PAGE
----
Cruise-ship outbreaks get the media coverage, but the real keys for keeping the bug under control are more robust hand-hygiene rules and better sick-leave procedures for restaurant workers.
While norovirus-plagued cruise ship journeys attract sensational media coverage, only around 1% of outbreaks take place at sea, according to the latest report released by the Centers for Disease Control and Prevention (CDC), the Travel Mole newsletter reported.
CDC officials say people are much more likely to be struck down with the highly contagious bug at a neighborhood restaurant, Travel Mole reported. Out of 520 outbreaks where the cause of the virus was known, foodservice workers were responsible in 70% of cases. The CDC said a total of 1,008 outbreaks occurred in 43 states between 2009 and 2012.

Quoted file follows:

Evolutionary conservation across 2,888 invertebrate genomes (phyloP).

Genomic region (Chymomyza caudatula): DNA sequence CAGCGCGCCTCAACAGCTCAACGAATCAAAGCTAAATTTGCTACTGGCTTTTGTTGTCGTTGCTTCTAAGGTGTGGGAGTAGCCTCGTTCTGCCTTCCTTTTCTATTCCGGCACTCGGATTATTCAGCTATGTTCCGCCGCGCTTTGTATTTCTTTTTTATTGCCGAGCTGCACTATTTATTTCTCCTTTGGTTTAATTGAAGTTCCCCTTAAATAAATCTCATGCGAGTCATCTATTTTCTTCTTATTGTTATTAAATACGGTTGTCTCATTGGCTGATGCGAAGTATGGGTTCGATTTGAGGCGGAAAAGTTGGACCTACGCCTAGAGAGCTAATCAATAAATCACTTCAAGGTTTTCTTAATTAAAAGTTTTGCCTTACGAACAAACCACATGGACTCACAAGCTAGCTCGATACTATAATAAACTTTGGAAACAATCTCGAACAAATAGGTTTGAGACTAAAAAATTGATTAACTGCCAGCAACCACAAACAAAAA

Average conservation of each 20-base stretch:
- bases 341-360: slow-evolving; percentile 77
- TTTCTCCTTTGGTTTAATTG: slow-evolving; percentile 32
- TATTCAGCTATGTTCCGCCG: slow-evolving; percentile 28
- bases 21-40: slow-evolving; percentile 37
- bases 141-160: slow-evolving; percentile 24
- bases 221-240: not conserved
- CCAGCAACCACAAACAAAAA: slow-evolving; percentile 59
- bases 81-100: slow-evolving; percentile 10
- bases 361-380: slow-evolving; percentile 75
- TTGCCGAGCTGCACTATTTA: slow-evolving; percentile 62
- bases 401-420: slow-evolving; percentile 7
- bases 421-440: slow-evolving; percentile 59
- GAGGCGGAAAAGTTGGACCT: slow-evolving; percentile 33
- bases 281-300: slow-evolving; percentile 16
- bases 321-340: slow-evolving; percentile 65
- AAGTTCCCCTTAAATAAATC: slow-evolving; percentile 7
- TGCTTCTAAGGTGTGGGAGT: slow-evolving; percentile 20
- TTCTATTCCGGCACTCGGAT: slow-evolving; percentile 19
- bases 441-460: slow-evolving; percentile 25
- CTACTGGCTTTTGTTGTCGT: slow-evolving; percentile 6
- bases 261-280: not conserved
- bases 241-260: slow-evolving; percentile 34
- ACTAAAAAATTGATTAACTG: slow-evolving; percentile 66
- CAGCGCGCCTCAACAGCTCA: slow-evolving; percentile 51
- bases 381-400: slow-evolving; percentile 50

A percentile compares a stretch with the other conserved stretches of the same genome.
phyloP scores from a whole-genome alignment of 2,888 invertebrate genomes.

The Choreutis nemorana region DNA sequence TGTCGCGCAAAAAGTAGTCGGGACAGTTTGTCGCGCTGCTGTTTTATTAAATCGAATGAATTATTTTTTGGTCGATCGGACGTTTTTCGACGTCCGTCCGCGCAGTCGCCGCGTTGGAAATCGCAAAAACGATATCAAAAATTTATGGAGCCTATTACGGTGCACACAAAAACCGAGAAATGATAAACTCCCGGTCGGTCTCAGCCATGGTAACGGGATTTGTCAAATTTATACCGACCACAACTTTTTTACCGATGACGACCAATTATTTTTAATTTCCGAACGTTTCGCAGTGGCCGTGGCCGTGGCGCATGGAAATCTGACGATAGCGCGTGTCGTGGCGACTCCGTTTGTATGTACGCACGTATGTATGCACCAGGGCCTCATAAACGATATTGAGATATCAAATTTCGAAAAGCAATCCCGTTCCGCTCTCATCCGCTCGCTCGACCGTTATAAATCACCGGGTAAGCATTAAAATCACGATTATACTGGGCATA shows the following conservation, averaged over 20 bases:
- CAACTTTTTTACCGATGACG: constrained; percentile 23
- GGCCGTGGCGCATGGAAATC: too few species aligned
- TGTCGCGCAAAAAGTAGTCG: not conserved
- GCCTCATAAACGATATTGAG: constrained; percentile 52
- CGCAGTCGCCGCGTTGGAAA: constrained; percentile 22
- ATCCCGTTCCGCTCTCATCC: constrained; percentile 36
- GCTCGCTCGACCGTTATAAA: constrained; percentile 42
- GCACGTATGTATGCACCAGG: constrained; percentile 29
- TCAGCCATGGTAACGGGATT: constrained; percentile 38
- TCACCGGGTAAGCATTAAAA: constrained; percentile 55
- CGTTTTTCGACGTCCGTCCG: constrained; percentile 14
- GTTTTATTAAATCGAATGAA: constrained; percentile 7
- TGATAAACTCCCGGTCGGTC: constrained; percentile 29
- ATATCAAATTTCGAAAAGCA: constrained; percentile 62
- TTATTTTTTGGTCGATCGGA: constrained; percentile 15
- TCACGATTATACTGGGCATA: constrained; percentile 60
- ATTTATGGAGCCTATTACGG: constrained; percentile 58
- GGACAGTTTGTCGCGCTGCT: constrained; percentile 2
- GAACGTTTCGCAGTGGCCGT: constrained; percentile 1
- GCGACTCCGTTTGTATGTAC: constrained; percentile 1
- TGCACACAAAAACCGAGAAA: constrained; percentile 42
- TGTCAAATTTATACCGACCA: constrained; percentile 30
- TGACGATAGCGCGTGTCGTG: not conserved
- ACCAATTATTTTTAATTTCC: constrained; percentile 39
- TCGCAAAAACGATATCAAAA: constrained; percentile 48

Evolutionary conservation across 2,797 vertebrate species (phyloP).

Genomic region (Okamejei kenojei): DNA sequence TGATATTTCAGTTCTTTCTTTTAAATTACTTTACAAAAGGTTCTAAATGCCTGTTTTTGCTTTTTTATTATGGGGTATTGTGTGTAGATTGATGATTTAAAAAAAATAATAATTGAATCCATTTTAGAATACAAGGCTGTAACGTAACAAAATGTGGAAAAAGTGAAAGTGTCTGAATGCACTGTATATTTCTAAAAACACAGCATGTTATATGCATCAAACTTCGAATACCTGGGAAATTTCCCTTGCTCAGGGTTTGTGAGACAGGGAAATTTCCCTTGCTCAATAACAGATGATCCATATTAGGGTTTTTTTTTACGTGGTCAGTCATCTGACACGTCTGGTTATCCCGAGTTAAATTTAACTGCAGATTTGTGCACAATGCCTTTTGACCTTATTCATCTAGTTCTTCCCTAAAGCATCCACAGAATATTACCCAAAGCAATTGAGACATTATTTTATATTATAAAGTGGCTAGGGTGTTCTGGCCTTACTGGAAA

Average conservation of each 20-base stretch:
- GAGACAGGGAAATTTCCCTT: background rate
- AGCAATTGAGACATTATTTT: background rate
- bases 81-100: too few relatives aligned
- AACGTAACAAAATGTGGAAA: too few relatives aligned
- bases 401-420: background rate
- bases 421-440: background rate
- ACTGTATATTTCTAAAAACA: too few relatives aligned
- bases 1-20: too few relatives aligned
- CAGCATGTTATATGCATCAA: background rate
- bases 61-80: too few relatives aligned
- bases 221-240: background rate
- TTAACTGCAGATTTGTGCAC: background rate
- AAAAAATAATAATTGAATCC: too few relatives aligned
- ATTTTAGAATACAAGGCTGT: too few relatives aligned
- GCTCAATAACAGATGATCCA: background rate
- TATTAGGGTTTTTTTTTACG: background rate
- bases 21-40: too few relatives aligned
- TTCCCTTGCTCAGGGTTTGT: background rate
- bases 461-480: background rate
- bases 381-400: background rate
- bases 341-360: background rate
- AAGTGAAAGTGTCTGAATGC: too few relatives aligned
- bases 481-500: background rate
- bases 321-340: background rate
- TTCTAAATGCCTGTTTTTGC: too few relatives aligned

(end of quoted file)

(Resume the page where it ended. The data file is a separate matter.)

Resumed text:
To help keep norovirus outbreaks under control, CDC officials called for more robust hand-hygiene rules and better paid-sick leave procedures for workers involved in food preparation. The preparation of raw food was the source of the problem in three-quarters of cases where a known cause was identified, Travel Mole reported.
“Restaurant managers have a duty to make sure workers follow food-handling rules and put sick leave policies in place that let workers stay home for two days after symptoms subside,” said CDC Director Tom Frieden.
C&RB reported in May on a norovirus outbreak after a function that was held at Willow Ridge Country Club in Harrison, N.Y. http://crb/2014/05/12/novivirus-sickens-100-high-school-function-new-york-club/